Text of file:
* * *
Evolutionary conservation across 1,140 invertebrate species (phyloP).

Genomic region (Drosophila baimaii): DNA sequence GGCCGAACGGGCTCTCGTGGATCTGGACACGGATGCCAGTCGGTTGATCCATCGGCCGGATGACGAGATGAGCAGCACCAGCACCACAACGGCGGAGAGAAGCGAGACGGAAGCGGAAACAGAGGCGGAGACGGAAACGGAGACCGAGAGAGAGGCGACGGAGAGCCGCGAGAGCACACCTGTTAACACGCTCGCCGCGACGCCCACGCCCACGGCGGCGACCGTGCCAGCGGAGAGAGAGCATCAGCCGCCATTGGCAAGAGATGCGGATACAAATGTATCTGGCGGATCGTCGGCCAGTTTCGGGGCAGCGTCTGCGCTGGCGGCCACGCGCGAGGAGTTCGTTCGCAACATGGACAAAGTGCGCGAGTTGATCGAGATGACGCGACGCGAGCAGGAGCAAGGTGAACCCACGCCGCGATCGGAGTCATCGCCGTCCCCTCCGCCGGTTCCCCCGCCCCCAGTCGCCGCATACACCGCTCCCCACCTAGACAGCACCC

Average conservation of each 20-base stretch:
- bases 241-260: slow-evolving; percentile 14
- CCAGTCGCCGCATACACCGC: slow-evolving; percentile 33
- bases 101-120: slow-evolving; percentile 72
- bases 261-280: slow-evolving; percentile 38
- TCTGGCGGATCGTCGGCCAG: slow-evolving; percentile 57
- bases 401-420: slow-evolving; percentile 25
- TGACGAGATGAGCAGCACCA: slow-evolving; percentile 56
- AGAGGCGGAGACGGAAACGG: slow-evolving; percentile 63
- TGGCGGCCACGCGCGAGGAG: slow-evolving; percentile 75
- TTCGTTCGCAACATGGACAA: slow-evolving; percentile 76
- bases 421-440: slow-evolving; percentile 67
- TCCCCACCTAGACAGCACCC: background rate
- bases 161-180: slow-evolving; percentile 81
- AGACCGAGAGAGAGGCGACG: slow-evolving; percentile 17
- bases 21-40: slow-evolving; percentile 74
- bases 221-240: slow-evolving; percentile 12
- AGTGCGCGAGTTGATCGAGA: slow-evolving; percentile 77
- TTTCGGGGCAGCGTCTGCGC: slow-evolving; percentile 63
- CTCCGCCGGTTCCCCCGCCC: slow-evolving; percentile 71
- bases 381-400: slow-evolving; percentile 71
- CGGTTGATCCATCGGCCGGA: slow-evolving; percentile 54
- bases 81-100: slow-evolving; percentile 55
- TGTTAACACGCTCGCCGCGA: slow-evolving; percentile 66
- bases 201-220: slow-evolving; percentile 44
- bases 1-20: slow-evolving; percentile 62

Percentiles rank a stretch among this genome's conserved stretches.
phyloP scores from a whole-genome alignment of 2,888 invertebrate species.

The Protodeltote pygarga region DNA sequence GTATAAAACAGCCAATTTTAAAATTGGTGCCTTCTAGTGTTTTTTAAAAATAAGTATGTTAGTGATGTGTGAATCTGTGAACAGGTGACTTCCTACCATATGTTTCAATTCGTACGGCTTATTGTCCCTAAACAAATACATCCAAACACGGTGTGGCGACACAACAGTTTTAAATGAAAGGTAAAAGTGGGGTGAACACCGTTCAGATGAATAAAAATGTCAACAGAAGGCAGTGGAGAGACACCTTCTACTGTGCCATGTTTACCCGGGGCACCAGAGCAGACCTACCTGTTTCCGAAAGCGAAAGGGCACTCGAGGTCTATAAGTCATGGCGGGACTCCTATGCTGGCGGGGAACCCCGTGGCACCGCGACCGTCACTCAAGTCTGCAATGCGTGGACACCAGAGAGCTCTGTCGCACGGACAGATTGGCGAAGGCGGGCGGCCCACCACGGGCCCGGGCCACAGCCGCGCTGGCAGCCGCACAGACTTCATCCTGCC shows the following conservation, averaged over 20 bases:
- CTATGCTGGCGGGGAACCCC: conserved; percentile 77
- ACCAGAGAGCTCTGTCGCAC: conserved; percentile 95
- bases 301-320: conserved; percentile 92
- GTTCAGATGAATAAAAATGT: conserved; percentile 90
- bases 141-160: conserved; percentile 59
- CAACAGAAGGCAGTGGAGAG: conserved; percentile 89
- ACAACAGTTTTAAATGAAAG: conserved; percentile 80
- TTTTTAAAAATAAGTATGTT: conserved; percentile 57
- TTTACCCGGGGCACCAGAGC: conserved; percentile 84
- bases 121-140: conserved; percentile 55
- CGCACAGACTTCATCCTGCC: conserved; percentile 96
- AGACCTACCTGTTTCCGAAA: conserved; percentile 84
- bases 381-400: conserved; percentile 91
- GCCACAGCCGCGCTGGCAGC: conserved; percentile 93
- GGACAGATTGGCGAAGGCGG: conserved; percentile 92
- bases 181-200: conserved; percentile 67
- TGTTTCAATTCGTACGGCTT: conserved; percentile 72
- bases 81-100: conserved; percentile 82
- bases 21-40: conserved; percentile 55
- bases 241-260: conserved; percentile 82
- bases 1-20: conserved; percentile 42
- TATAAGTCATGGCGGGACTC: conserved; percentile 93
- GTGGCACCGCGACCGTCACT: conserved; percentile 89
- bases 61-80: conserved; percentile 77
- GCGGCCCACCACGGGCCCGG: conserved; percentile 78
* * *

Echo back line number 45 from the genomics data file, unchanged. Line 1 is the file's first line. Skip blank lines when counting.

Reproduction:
- GCCACAGCCGCGCTGGCAGC: conserved; percentile 93